Fusion research received a tentative boost last week when the member states of the European Union (EU) reaffirmed their commitment to build the International Thermonuclear Experimental Reactor (ITER), the experiment regarded as a vital next step towards realizing fusion energy.
Last week, the European Council of Research Ministers gave an official mandate to the European Commission to start negotiations with Russia and Japan over the details of ITER's construction and operation. The negotiations will cover the legalities of ITER operation, the structure of its management, recruitment of staff, their terms of employment and the search for an appropriate site for the reactor.
But the research ministers also asked the commission for a full report on the current state and likely future direction of fusion research, to help them decide whether to proceed with ITER's construction.
The commission must also specify the likely cost of the project, its environmental impact, the timetable for its completion and its place in the EU's Framework research programme.
The design and cost of ITER have changed significantly since the project was first conceived. Under its initial configuration, it would have cost 6.7 billion euros (US$5.8 billion) and achieved ignition — the point at which fusion becomes self-sustaining.
But after the withdrawal of the United States from the project, which took effect in 1999, it was trimmed down to a version known as ITER-FEAT (for Fusion Energy Advanced Tokamak). This machine will not attain ignition and will cost an estimated 3.6 billion euros.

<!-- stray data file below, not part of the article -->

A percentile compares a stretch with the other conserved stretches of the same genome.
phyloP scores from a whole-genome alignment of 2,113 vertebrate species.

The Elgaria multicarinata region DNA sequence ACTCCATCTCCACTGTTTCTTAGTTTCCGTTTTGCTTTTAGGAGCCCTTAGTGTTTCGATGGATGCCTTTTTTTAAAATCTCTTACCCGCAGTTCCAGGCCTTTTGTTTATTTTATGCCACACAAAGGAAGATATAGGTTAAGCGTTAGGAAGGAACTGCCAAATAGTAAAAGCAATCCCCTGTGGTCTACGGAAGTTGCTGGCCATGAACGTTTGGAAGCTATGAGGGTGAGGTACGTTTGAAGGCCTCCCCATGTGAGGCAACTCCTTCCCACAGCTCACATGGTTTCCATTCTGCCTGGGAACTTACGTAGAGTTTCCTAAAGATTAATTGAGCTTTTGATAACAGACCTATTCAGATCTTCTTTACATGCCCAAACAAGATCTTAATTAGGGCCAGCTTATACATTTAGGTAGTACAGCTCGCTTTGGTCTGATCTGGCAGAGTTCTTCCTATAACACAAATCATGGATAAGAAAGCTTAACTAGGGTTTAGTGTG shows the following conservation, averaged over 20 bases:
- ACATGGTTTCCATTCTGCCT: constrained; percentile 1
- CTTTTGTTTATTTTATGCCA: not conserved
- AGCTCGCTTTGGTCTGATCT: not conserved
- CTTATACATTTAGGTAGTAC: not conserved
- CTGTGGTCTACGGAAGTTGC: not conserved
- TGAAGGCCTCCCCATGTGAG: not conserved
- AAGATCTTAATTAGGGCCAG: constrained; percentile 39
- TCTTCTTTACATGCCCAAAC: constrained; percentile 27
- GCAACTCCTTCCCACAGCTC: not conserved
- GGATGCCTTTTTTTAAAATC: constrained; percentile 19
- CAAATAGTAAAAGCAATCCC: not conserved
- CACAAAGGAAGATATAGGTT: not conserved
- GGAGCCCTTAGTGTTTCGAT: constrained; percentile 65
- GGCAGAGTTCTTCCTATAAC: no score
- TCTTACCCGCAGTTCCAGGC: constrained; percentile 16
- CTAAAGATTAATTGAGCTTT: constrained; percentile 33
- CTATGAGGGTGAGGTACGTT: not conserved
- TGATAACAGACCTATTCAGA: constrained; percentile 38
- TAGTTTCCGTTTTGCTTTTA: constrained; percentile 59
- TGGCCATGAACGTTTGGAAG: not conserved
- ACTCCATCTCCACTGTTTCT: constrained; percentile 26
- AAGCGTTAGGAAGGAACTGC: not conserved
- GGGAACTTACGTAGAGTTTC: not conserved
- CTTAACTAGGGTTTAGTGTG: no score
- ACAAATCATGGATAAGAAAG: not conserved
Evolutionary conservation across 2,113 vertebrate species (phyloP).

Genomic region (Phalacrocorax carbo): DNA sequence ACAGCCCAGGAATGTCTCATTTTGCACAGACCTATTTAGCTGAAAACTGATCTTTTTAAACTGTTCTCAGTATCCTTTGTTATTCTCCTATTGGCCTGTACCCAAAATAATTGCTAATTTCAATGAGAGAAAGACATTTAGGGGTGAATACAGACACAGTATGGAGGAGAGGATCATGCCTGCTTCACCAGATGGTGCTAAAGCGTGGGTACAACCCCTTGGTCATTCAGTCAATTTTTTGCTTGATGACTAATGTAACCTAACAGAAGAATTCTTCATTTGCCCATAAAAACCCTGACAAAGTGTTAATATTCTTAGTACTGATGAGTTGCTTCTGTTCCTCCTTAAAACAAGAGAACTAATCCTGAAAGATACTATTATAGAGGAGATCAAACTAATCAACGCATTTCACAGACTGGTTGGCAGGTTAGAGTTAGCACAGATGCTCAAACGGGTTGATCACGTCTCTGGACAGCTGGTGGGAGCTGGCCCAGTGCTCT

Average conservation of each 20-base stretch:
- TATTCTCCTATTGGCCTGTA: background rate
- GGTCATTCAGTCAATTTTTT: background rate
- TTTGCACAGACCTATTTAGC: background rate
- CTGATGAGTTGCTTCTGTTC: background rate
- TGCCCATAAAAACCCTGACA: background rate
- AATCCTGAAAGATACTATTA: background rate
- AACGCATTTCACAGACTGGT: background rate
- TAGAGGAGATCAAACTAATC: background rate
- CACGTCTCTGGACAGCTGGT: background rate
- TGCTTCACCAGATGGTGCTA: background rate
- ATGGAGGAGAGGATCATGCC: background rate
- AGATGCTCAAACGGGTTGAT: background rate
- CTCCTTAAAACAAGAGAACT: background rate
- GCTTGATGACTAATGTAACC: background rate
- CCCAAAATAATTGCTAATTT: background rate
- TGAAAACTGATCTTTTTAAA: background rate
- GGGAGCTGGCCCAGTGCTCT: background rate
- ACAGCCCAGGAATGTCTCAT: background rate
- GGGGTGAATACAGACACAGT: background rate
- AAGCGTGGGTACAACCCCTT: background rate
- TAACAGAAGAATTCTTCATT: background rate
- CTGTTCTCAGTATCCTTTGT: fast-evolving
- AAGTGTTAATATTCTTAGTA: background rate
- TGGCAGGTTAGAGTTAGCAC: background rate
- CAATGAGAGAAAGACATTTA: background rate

Annual European fusion research costs are around 500 million euros, 40% of which come from the EU's research budget, with the rest coming from the member states. The EU share of construction costs for ITER-FEAT must be earmarked in the next Framework programme of research, which starts in 2003.
Fusion scientists hope that the decision will keep Europe on course for participating in ITER's construction. “Last week's agreements are an important step for the European fusion programme, and will take fusion research forward,” says Alexander Bradshaw, scientific director of the Max Planck Institute for Plasma Physics in Garching, near Munich, the main base of the European ITER project team.
Despite continuing uncertainty about whether fusion energy is feasible, all EU member states have approved the agreement. But some still have doubts.
For example, Wolf-Michael Catenhusen, the German secretary for research, admits that it was premature for the council to give the go-ahead to negotiate details of the project before the member states had come to a decision about the value of fusion energy in principle.